Magnet and Teaching Hospitals

  1. Do magnet and teaching hospitals generally have more do-able patient ratios than the others, or are they just like everybody else...stretching the nurse to impossible lengths? Is there really a difference in the working conditions for the nurse at these institutions?
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    About SkateBetty

    Joined: Sep '05; Posts: 193; Likes: 23
    Specialty: CVICU


  3. by   traumamomtx
    I work at a Magnet/ Teaching hospital/ trauma I on the trauma/medsurg floor and it is just as crazy as anywhere else. We carry 6-7 pts a piece and run all night. We do have floors that are much better though like L&D, women's services, transplant.
  4. by   CherryAmes7
    I was at a cardiac only for-profit non-teaching hospital, well-respected, JC accreditation w/commendation yada yada, on the floors the ratio was 10-11 pts. per RN days and nights, acuity high. CCU and RICU routinely got 3 pts. per RN. It was crazy. Many unsafe assignments IMO. I would've killed for 6-7 pts. I'd still be practicing if I could get that ratio here on Long Island. Unfortunately, not to be had. I hear the teaching hospitals in Manhattan have better ratios (6-7 pts.).
  5. by   riceberry
    I work in Med-Surg at a teaching hospital in Arkansas and the ratio is a maximum of 1 to 5. ICU is 1 to 2.
  6. by   indynurse#2
    I worked on a high acuity surgical unit for 2 years, during which the hospital obtained magnet status...we thought it was funny, the only change was that we had a ton more worthless "computer modules" to complete. The ratio was 4-6 patients, which I guess is not bad but we did total care nursing, no CNA's to help out- meaning that I did everything from bed baths, meds, vitals, I/O, charting,labs, walking pts, answered call lights etc....I know it took a lot of work including thousands of pages of documentation to obtain magnet status, but I really didn't see any advantage - having or not having magnet status would not ever affect my job decision....but that's just me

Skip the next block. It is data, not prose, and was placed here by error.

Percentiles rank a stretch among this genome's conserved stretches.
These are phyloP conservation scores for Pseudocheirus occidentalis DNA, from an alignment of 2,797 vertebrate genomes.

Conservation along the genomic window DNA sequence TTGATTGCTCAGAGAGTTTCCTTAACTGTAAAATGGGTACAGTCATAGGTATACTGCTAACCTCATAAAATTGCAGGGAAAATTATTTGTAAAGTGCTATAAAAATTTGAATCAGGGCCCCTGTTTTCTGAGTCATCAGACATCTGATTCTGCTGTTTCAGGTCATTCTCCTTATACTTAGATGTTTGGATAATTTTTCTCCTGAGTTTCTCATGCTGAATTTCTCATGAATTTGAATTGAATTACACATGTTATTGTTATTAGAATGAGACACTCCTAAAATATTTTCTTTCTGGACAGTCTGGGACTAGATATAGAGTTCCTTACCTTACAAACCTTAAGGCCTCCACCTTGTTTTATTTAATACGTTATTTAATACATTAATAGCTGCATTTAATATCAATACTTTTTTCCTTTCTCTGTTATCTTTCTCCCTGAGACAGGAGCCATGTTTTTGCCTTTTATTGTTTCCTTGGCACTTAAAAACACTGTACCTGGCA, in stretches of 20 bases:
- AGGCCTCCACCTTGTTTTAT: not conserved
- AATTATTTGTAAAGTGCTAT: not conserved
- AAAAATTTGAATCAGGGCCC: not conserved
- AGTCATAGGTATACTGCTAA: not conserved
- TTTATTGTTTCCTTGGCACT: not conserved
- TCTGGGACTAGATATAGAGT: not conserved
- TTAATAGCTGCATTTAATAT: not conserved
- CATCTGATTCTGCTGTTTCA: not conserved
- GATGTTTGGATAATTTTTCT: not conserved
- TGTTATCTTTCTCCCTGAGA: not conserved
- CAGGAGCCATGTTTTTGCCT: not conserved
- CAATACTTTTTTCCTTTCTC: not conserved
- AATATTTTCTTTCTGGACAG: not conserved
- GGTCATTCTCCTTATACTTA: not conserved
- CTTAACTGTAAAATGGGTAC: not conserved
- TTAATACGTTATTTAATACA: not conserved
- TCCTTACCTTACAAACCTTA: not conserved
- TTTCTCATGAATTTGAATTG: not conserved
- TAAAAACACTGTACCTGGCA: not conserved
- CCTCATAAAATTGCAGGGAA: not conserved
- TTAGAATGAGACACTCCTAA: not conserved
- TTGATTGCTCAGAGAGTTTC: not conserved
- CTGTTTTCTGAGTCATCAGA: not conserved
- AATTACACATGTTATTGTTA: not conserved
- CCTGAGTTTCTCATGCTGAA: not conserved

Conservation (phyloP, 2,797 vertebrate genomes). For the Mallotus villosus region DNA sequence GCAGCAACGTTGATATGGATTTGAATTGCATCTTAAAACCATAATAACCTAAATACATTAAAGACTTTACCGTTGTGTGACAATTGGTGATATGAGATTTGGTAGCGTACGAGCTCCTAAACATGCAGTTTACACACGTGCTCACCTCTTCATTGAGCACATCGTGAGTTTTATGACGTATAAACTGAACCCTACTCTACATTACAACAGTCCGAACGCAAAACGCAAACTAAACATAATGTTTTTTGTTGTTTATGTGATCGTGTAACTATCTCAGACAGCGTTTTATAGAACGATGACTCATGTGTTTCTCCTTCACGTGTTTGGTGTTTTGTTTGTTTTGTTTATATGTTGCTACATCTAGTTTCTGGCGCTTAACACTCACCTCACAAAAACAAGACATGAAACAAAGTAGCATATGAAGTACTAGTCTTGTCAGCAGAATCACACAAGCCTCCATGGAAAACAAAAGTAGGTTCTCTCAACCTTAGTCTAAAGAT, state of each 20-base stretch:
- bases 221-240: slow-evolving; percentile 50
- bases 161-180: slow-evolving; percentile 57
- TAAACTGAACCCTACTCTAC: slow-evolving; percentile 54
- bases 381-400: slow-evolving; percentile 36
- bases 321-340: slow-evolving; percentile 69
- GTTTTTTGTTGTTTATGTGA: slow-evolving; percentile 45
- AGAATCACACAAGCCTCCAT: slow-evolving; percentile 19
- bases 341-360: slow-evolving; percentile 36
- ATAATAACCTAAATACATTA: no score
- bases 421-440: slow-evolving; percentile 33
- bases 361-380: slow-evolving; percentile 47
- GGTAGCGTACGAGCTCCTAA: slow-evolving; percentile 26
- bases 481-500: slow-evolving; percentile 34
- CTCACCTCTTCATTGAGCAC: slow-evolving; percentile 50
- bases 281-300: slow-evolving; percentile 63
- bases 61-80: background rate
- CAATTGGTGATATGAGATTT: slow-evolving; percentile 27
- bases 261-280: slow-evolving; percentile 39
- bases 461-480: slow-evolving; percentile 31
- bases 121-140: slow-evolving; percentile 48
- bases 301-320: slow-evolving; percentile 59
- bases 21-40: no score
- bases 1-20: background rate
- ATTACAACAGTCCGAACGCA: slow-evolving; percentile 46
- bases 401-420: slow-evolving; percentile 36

7. by   neetnik461
    I work at a magnet/teaching large metropolitan hospital and from what I can see staffing has to do with supply and demand just like at any other facility. I interviewed for 3 med/surg jobs before taking a job in ICU and was told that typically the daytime assignment would be 6-7 to 1 and the night assignment could be upwards of 8-10 to 1.

    In ICU the standard is 2:1, but lately something a bit disturbing has been happening because of short staffing. There have been two instances over the past couple of weeks (during the day) when the lack of staffing threatened to create a 3:1 assignment for one of the nurses. Because the acuity of the patients was high the charge nurse wouldn't agree to assign anyone 3 patients (figuring it was unsafe).

    The NM decided to allow a new orientee (just two weeks into orientation) to take an assignment by himself. Now, this particular person is very familiar with the unit and had completed two 10 week externships before graduating . . . but the reality is that he is still new as a nurse and there is a difference in taking an assignment with a preceptor at your side and taking one by yourself! He was given the lightest of the two patients on the unit (who where still complicated, on ventilators, ventriculostomies, vasopressors etc.). Fortunately in both situations a staff nurse was able to come in to oversee the new orientee for at least part of the shift.